Protective Put

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What is a Protective Put?

This can be thought of as an insurance policy. This is commonly deployed when you own the underlying asset but feel the price may go down and wish to protect your position in an event of a downturn or uncertainty. The main goal is to limit potential losses from an existing position. This is also known as a synthetic long call as once in place its risk/reward is the same as a long call. If the stock and the put are bought at the same time, this can be referred to as a married put but essentially works the same.

If you buy a protective put, you have control over whether to exercise your option or not at the strike price you chose.

Adopting such a strategy does not cap your potential profits. The profits from the strategy are determined by the growth potential of the underlying asset itself. However, a portion of the profits is reduced by the premium paid for the put option.

With this in mind, this strategy will create a limit for potential losses as any losses in the stock position below the strike of the put option will be compensated by profits in the option.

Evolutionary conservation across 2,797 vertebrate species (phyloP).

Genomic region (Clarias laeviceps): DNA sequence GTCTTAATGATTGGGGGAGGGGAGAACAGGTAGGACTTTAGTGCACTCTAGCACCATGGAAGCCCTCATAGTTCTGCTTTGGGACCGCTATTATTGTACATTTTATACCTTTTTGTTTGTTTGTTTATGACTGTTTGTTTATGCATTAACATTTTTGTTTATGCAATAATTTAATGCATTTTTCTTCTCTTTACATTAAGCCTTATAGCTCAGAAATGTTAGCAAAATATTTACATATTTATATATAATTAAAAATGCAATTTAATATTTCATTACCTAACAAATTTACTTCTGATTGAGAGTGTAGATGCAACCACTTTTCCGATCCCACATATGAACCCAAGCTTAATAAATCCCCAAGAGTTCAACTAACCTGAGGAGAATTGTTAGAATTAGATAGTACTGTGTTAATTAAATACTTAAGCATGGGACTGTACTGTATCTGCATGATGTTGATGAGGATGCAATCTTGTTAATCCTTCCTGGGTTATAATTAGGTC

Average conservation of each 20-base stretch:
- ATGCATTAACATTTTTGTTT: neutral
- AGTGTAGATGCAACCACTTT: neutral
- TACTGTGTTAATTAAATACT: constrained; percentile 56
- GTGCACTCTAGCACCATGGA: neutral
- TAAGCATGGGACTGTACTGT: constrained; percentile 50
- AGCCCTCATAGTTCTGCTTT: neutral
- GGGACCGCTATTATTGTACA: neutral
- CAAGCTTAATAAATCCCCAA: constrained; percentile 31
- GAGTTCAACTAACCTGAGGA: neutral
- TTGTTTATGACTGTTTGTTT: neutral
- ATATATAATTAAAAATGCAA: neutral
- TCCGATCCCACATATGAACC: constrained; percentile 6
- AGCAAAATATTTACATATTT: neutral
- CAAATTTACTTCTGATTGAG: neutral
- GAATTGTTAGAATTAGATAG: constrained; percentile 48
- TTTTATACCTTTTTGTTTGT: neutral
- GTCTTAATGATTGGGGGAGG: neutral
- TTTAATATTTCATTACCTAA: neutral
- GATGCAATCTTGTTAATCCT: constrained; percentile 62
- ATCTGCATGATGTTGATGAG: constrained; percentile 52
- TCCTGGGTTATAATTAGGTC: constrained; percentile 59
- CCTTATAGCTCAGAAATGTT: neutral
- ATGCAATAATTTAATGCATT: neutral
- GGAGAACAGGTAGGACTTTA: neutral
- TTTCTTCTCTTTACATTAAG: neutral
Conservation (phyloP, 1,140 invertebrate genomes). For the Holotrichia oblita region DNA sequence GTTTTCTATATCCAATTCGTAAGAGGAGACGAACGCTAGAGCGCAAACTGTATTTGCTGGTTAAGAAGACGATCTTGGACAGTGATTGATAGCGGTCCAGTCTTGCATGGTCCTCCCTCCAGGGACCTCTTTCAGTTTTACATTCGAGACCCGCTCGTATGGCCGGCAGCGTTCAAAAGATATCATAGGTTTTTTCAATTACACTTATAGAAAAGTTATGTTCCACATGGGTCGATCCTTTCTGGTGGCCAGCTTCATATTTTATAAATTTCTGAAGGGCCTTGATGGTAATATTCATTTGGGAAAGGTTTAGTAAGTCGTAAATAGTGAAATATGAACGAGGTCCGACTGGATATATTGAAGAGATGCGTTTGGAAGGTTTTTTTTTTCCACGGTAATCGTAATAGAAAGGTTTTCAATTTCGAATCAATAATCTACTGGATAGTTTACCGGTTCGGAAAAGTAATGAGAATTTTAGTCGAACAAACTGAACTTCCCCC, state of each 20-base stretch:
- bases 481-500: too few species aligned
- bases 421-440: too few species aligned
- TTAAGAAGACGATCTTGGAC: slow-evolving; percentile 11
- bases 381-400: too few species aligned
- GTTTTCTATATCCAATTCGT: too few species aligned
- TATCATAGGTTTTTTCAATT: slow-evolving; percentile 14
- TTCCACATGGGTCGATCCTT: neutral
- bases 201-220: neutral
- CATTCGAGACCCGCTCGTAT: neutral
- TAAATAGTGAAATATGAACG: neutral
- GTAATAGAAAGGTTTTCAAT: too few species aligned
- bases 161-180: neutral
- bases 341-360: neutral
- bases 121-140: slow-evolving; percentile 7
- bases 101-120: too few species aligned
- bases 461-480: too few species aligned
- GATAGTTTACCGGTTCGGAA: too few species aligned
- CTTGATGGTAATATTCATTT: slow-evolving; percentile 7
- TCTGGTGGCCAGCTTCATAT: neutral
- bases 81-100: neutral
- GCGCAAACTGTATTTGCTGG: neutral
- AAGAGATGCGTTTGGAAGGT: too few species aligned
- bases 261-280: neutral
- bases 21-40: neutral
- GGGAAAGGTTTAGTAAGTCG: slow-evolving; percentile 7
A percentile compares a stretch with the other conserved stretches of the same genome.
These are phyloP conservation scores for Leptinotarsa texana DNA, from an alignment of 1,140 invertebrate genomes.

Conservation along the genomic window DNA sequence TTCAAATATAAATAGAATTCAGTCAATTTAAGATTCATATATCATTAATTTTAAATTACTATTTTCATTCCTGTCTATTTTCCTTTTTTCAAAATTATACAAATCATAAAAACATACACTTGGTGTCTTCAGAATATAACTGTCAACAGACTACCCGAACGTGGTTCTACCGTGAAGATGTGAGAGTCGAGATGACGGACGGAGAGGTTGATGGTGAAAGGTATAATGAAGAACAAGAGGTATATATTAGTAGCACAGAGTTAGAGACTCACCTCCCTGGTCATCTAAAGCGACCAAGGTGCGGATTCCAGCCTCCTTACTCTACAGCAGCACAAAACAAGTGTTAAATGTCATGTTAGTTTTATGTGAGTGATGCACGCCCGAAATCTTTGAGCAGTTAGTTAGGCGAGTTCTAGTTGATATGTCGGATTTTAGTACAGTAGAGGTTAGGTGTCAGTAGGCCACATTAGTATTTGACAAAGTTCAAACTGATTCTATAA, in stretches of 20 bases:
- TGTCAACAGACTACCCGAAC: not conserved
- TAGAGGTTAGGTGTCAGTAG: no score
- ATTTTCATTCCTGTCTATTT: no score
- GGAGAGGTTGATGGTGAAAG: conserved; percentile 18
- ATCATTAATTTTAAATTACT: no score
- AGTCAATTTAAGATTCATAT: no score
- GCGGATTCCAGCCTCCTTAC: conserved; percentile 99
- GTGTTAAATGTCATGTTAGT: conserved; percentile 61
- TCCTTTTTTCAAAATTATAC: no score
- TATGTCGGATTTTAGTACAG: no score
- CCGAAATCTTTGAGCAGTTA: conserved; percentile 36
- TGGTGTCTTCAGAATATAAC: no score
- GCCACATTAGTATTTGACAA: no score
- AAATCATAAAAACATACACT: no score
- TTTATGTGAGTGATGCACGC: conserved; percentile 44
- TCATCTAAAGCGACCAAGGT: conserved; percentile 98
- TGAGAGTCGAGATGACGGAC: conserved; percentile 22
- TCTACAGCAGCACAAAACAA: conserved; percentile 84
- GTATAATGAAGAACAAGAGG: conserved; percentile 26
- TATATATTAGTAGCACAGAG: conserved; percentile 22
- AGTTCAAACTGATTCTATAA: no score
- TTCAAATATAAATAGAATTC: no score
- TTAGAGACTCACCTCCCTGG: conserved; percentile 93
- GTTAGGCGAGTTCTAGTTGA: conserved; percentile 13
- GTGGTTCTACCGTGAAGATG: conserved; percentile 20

A Protective Put diagram displaying strike price, break even and profit.

Protective Put Strategy Example

You own shares of XYZ PLC, with each share valued at 405. Even though you feel the value of these shares may fall in the short term, you want to keep ownership of them for a number of potential reasons (eg they pay a good dividend; you don’t want to crystallise a capital gain; they are a good long term hold). Therefore, instead of selling the shares you buy a protective put to hedge against the risk of a decline in their price, with a strike price of 400. The premium of the protective put is 20.

Share price rises above 420

  • If the share price goes beyond 420, you will experience a gain in the overall position as your breakeven point was the stock price paid plus the premium paid for the option

Share price between 400 and 420

  • In this scenario, the share price will remain the same or slightly rise. However, you will lose money in the form of the premium you paid for the protective put option itself

Share price below 400

  • In this scenario, you have the right, but not the obligation to exercise the protective put option to limit the losses. Once the put is exercised, you will sell your shares at 400. Thus your loss will be limited to 25 as your net selling price will be 380 (400 -20 option premium)


Protective Put Summary


  • If the underlying asset is currently owned
  • Buy a put with a strike price near the underlying asset’s current market price


  • Longer term bullish but uncertain of the future


  • Stock to rise and your option to expire worthless. You can enjoy the profits on your stock position


  • Defined risk strategy
  • Caps potential losses on your underlying asset


  • Can be relatively expensive at the outset

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